Dr Jordi Monés calls for the ophthalmological community to change its mindset towards the undertreatment of neovascular AMD
Dr Jordi Monés MD, PhD, the Director of the Institut de la Màcula, has called for the ophthalmological community to adopt a new mindset and combat false myths with regard to the difference in results between clinical trials and the reality in the treatment of neovascular AMD
Age-related macular degeneration (AMD), an eye disease in which the Institut de la Màcula is a specialist, is a pathology that produces progressive loss of central vision, with the consequent impact on our patients’ daily lives and the reduction in their personal autonomy. The neovascular type of the disease (also called exudative or wet) is less frequent but it progresses faster and more aggressively than the atrophic version.
The main treatment for attempting to control the disease involves the application of antiangiogenic drugs through intraocular injections directly into the vitreous cavity. To make this treatment effective, in general, a certain number of injections recommended by the medical community should be applied in accordance with the results of multicentric clinical trials. However, in many centres fewer injections are administered than are recommended. This results in inferior visual results than those that could be obtained. This "is due to widespread undertreatment in many practices around the world," explains Dr Jordi Monés MD, PhD, who has published an article in the journal Ophthalmologica in conjunction with other expert ophthalmologists. “There is a need to change the ophthalmological community’s mindset and combat some false myths. Despite the effective treatments available for neovascular AMD, the results in habitual medical practice in the real world are worse than those achieved in clinical trials,” says the Director of the Institut de la Màcula.
In the article entitled “Undertreatment of Neovascular Age-Related Macular Degeneration after 10 Years of Anti-Vascular Endothelial Growth Factor Therapy in the Real World: The Need for a Change of Mindset”, Dr Jordi Monés delves into the reasons why these differences occur in the application of the treatment regimen for wet AMD and calls for application of internationally recommended amounts, overcoming the obstacles and limitations faced by ophthalmologists.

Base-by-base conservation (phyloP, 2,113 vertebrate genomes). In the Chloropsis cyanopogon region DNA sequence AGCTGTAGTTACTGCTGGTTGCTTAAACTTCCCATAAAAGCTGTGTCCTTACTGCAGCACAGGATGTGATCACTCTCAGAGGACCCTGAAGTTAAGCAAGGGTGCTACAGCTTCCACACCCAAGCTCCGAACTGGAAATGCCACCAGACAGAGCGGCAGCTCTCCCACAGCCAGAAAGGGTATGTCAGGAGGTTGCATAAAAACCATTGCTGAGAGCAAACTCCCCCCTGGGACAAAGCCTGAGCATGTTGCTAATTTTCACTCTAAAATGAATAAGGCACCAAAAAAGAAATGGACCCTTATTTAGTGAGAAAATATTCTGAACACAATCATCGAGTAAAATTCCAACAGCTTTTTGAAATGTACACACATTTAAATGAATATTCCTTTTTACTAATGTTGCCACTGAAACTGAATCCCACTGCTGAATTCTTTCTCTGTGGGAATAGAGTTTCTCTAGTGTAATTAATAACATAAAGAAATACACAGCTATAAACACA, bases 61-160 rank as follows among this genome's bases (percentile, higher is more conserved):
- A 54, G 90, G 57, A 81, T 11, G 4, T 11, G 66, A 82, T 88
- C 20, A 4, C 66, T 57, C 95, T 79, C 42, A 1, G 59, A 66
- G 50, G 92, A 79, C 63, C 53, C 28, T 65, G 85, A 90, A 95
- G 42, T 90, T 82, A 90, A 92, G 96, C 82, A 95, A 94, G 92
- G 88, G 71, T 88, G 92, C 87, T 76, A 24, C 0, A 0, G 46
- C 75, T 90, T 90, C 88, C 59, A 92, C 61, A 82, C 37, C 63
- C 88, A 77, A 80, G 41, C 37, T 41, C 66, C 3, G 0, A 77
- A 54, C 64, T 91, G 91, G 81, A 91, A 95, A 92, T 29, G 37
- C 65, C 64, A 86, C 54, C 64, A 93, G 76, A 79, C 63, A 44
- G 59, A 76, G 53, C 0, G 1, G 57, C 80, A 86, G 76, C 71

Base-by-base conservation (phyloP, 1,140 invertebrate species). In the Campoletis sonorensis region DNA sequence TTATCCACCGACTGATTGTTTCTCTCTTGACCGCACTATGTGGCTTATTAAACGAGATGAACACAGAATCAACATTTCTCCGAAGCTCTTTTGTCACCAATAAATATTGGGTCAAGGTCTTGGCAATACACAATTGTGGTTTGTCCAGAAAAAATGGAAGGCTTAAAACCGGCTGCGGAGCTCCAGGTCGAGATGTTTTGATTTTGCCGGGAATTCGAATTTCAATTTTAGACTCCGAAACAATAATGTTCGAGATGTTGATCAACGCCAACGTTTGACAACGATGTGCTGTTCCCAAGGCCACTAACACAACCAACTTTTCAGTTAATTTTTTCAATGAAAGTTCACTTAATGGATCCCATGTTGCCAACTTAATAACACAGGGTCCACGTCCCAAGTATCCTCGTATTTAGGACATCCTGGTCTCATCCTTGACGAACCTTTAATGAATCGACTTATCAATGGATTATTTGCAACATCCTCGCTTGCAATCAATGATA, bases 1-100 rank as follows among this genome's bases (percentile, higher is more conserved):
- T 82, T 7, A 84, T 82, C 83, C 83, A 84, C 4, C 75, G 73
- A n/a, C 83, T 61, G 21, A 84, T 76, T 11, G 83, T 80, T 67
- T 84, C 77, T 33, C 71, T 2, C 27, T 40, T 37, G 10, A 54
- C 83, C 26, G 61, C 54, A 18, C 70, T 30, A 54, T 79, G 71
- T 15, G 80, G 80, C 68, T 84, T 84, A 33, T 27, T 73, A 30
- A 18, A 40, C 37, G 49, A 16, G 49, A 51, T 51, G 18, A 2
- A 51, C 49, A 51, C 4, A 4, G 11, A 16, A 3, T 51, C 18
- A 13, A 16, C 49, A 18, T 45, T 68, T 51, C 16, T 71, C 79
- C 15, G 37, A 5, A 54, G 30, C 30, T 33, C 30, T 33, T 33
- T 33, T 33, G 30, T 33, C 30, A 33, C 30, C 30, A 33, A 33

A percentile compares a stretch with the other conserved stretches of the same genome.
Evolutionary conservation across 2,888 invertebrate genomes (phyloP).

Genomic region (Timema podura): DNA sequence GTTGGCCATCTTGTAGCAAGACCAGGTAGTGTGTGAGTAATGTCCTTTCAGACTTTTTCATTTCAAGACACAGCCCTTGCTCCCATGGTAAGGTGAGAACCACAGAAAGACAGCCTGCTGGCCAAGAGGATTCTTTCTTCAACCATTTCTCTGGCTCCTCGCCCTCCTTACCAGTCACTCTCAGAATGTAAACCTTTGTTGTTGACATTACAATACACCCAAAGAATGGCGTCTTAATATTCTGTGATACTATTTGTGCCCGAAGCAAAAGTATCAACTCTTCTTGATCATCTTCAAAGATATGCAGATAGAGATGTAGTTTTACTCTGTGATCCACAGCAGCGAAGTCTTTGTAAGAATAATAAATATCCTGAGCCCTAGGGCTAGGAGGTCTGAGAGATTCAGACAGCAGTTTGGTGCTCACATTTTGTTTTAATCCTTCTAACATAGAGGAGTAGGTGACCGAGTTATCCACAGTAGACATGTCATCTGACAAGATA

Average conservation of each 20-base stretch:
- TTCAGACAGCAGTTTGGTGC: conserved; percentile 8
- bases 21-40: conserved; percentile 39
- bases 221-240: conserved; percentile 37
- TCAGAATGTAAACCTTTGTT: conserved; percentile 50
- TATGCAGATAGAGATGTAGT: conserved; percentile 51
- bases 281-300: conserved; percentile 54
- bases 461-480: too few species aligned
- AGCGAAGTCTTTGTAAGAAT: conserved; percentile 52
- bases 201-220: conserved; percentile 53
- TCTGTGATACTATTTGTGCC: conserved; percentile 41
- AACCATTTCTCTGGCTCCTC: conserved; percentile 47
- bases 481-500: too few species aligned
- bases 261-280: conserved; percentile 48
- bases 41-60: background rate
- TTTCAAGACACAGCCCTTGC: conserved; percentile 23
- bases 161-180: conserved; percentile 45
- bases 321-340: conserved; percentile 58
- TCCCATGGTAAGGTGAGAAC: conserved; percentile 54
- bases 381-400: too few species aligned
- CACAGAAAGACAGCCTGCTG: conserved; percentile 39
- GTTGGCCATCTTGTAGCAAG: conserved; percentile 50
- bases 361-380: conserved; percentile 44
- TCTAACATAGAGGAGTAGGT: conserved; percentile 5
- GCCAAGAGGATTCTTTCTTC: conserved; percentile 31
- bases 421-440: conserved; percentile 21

Clinical trials demonstrated that visual acuity was maintained for more than four years with anti-VEGF therapies with continued proactive treatment. However, undertreatment leads to a loss of visual acuity. “The reasons for this undertreatment include the number of injections and the monitoring of visits imposed on patients and caregivers. However, another noteworthy cause is the overall mindset in the community according to which sustained benefits with the treatment are not possible. This leads to poor compliance and creates a vicious circle,” Dr Jordi Monés explains.
“Explanations such as the responsibility of the patient and their relatives, anxiety, system load or the development of atrophy, or the 'no matter what you do, they will lose their sight', among others, cannot be used as excuses to justify the poor performance in the treatment of exudative AMD”, says Dr Jordi Monés, who is a specialist in macula, vitreous and retina. "Maintaining vision beyond the medium term is possible if the therapy is administered early, proactively and sustainably for many years," he adds.
We at the Institut de la Màcula apply a differentiating treatment with the objective of keeping the disease at bay by maintaining the level of vision as high as possible and for a long period of time. Our treatment has two cornerstones: acting proactively and treating in the long term.
To avoid relapses it is essential for the treatment to be proactive and outpace the disease, with the patient receiving the necessary number of intraocular injections. In addition, the only choice for maintaining vision beyond the short term and maintaining the benefit obtained is to sustain the treatment for as long as possible. Leading studies show that if the disease is treated properly for a long period of time, vision will be maintained for many years.